6) What would you change if you were to do it again?
I would Not take the course I would just get help on the logic games

7) Any other misc comments/suggestions.
I started at a 169 with absolutely no prep...I would say if you score at least 165 or thereabouts without studying then a prep course is a waste of your time unless you are just too unmotivated to study on your own. The only area it was remotely helpful was the logic games, and you could learn the Kaplan logic games strategy, or any other Kaplan strategy, from a book just as well and much faster.

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Lenin
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my thoughts

Postby Lenin » Fri Jan 26, 2007 11:39 am

Iam killing time at work right now so this will be a little long-winded!

1) What score did you get?

161 (although, as everyone will say iam sure... i was scoring a good 5 points higher just prior to the actual test)

2) What books did you use? (Kaplan, Powerscore LRB, Powerscore LGB, etc)

LG (I was terrible at these at first! I thought it was hopeless)

LG bible ... my STRONG advice would be to NOT touch anything kaplan has to say on logic games... i swear it set me back at least 3 weeks. I studied using both LGB and the kaplan method - huge mistake. Do the logic games bible cover to cover.

Get all the pdf's of the previous tests and print out all the games specifically (it is only 4 pages per test). once i had them printed out, i grabbed a giant stack of 'used' paper from the library that was about to be recycled (usually beside the photocopiers) and did all of my work on a scrap piece of paper so as to not ruin all the printed out copies. I then timed myself. I started with a giant stack (literally every game going back to #7) and set the timer for 10 minutes. If I scored perfect in under 10 mins i added the game to the "completed" pile. If it took me longer or I got one wrong i took that game and wrote my time and score like "11 mins 5/6" along the top and stuck it under the giant stack so that I would have to do all the others before i got back to the old ones.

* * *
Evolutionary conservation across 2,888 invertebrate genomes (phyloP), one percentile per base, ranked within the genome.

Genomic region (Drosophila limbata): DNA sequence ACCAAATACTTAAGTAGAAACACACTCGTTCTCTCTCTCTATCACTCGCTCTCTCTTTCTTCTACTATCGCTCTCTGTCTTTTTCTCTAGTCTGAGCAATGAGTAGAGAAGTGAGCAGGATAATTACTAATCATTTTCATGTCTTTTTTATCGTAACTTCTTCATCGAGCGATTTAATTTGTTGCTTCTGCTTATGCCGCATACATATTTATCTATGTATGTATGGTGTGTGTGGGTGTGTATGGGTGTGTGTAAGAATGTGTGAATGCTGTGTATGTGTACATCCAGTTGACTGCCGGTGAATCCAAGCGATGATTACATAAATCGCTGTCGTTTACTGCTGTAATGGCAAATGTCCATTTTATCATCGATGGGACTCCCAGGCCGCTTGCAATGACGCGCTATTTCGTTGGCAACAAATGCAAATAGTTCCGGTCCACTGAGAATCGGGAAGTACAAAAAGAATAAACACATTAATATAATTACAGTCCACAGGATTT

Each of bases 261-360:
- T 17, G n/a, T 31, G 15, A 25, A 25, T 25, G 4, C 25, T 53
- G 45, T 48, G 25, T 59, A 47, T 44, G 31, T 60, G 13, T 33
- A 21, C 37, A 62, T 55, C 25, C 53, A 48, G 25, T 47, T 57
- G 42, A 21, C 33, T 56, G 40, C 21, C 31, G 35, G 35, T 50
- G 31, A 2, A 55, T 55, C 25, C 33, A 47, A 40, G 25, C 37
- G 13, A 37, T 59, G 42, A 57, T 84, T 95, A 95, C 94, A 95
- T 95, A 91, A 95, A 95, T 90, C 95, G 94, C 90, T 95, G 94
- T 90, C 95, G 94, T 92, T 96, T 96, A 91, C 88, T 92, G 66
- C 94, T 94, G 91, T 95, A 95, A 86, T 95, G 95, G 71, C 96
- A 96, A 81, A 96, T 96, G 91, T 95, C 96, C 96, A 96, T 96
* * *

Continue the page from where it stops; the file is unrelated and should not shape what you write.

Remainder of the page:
I did all sorts of things to try and get better... i forced myself to add 5 new games to completed pile every day, i did four at once giving myself 35 mins.

as everyone else will say, you must do so many of these things that it becomes second nature. if you haven't done 100 timed games, you haven't even begun.

as everyone probably won't say... during your studying, if you have like 3 weeks to go and you've noticed a little improvement on your games but you've sort of hit a wall -> STOP. just don't do any games for a couple days, don't think about them, don't even look at them. a couple solid days away from them can really help. I would come back and be amazed at how much better i was.

i really noticed my improvement when i got to the bottom of my pile and was doing games that i had done previously and had scored them "11mins 4/6" or something and I would do the game in 8 mins perfectly.

LR

don't read the stem first - you'll know what kinda q it is almost immediately anyway. underline key words - get a system - not crazy elaborate or anything, but underline certain types of words like "always, none, every, almost" and circle other types like key facts.

the LRbible is good... it is by far the most comprehensive approach out there to all the different types of qs.